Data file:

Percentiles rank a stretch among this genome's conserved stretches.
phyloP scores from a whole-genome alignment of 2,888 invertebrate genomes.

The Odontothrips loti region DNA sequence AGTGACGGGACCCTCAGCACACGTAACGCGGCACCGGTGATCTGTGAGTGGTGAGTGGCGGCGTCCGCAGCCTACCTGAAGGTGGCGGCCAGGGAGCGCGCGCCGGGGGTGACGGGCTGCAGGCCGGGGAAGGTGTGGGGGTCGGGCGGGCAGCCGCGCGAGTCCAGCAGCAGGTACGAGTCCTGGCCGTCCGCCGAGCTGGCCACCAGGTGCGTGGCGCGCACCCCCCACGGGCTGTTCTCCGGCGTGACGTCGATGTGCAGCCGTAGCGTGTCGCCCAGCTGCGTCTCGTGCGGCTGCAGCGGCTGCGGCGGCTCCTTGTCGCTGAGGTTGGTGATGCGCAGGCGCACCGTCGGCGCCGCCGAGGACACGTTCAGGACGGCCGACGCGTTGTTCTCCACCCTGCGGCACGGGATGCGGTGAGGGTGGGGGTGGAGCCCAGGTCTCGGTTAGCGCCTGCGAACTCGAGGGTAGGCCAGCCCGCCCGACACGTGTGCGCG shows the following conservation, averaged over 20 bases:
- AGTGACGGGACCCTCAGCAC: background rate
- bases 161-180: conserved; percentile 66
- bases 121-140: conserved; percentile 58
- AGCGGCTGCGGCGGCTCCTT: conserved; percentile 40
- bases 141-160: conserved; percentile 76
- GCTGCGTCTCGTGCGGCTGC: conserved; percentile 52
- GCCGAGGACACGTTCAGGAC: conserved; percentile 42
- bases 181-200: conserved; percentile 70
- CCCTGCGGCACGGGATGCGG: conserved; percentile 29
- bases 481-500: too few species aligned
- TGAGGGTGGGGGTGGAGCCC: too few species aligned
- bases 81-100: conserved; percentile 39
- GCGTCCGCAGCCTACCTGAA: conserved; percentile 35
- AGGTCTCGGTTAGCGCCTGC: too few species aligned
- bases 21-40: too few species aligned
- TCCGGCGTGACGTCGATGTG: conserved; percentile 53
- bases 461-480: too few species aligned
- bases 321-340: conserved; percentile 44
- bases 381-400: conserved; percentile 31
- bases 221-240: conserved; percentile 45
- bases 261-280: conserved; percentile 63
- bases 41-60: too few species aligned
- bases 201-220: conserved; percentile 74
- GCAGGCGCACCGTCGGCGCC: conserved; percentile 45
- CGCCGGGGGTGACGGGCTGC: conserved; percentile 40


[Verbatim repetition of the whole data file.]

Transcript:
Percentiles rank a stretch among this genome's conserved stretches.
phyloP scores from a whole-genome alignment of 2,888 invertebrate genomes.

The Odontothrips loti region DNA sequence AGTGACGGGACCCTCAGCACACGTAACGCGGCACCGGTGATCTGTGAGTGGTGAGTGGCGGCGTCCGCAGCCTACCTGAAGGTGGCGGCCAGGGAGCGCGCGCCGGGGGTGACGGGCTGCAGGCCGGGGAAGGTGTGGGGGTCGGGCGGGCAGCCGCGCGAGTCCAGCAGCAGGTACGAGTCCTGGCCGTCCGCCGAGCTGGCCACCAGGTGCGTGGCGCGCACCCCCCACGGGCTGTTCTCCGGCGTGACGTCGATGTGCAGCCGTAGCGTGTCGCCCAGCTGCGTCTCGTGCGGCTGCAGCGGCTGCGGCGGCTCCTTGTCGCTGAGGTTGGTGATGCGCAGGCGCACCGTCGGCGCCGCCGAGGACACGTTCAGGACGGCCGACGCGTTGTTCTCCACCCTGCGGCACGGGATGCGGTGAGGGTGGGGGTGGAGCCCAGGTCTCGGTTAGCGCCTGCGAACTCGAGGGTAGGCCAGCCCGCCCGACACGTGTGCGCG shows the following conservation, averaged over 20 bases:
- AGTGACGGGACCCTCAGCAC: background rate
- bases 161-180: conserved; percentile 66
- bases 121-140: conserved; percentile 58
- AGCGGCTGCGGCGGCTCCTT: conserved; percentile 40
- bases 141-160: conserved; percentile 76
- GCTGCGTCTCGTGCGGCTGC: conserved; percentile 52
- GCCGAGGACACGTTCAGGAC: conserved; percentile 42
- bases 181-200: conserved; percentile 70
- CCCTGCGGCACGGGATGCGG: conserved; percentile 29
- bases 481-500: too few species aligned
- TGAGGGTGGGGGTGGAGCCC: too few species aligned
- bases 81-100: conserved; percentile 39
- GCGTCCGCAGCCTACCTGAA: conserved; percentile 35
- AGGTCTCGGTTAGCGCCTGC: too few species aligned
- bases 21-40: too few species aligned
- TCCGGCGTGACGTCGATGTG: conserved; percentile 53
- bases 461-480: too few species aligned
- bases 321-340: conserved; percentile 44
- bases 381-400: conserved; percentile 31
- bases 221-240: conserved; percentile 45
- bases 261-280: conserved; percentile 63
- bases 41-60: too few species aligned
- bases 201-220: conserved; percentile 74
- GCAGGCGCACCGTCGGCGCC: conserved; percentile 45
- CGCCGGGGGTGACGGGCTGC: conserved; percentile 40